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Joni wows Edmonton folkies   Print

by Gwen Dambrofsky
Saskatoon StarPhoenix
August 6, 1994

EDMONTON - The spark of a little hippie nostalgia turned Joni Mitchell's homecoming party Thursday night into a virtual love-fest.

About six thousand ecstatic baby boomers spread out on blankets over a gentle sloping hillside to see the Alberta born icon close out the opening day of the Edmonton Folk Festival.

They applauded warmly as the 50-year old songstress walked on stage in a breezy blue outfit and leather sandals, her long, straight hair blowing in the gentle wind.

Mitchell's material was mostly new, but the mood was familiar as she sang and mused on a variety socio-political subjects.

Racism, child abuse, the environment -all were addressed in an hour- long set centering on songs from her new album due out this fall called Turbulent Indigo.

Matters even more topical came up, as Mitchell lectured the crowd on domestic abuse.

"One of every two women in North America is raped" she advised. "I'm not a feminist-believe me, I've been with the boys all my life. But it makes you wonder if it was always that way or is something accelerating?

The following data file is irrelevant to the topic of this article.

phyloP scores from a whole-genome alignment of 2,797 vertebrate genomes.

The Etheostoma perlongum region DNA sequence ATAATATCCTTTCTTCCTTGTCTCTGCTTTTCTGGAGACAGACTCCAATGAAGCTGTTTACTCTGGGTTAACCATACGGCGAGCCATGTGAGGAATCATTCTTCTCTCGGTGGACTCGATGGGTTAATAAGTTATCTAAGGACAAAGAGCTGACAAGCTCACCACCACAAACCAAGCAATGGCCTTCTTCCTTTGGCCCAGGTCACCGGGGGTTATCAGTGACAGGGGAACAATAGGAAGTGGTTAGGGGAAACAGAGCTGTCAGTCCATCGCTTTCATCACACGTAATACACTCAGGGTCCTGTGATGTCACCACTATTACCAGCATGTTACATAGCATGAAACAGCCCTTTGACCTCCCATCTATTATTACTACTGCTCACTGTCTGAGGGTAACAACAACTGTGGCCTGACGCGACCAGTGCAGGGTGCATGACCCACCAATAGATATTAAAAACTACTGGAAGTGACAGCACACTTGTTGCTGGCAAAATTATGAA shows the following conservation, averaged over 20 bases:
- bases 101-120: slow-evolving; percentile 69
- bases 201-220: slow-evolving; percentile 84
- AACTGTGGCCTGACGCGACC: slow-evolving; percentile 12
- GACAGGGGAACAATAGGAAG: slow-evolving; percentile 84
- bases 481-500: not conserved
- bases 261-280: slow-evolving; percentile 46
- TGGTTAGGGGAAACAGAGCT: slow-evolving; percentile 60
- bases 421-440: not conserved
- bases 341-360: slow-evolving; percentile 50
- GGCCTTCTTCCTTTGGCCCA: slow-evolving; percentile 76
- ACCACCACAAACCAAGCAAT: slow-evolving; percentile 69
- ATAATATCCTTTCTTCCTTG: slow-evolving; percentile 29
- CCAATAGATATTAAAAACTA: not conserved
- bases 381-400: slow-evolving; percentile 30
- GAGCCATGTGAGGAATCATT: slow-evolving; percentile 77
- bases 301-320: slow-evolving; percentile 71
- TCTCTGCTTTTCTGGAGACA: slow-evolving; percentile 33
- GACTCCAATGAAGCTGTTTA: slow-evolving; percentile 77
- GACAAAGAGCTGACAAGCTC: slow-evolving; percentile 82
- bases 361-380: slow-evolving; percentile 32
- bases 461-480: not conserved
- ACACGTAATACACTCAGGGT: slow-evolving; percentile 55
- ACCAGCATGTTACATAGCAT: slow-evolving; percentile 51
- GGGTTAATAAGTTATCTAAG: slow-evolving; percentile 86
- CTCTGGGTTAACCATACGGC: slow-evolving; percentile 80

"That O.J. (Simpson) should come up in the middle of this kind of Symbolic."

Mitchell doesn't perform in concert much anymore-Thursday's was only her third gig in five years. At her last one, she shared a stage with Bob Dylan, Bon Jovi and 150 chanting monks at a Buddhist shrine in Nara, Japan.

But she seemed totally at home, making the expansive setting seem intimate and comfortable.

"Thank you, Edmonton for your warmth, your beautiful vista and your cycling trails," she purred to the crowd. "The Prairies are very beautiful and we're very fortunate to have spent some time here."

Born in Fort Macleod in southern Alberta, Mitchell has maintained strong ties to Canada throughout her career. She owns a home in northern British Colombia and last year returned to Saskatoon, where she grew up, to pick up a lifetime achievement award.

Signing Mitchell was a coup for the 15 year-old festival, which runs to Sunday.

"We are set to take in $500,000' said festival director Terry Wickham. "We've never broken $400,000 before. It'll be the largest box office of any arts festival in the history of Alberta."

Wickham saw Mitchell perform earlier this year at a Los Angeles concert celebrating the Troubadour club, a famous folk showcase of the 60s, and became obsessed with luring her to Edmonton.

"We needed to attract more headliners to develop a sense of anticipation," he said. "Joni Mitchell has that star quality."

So does Irish soulster Van Morrison, who was rumored for months to be Wickham's second major score. However, that deal fell through.

 

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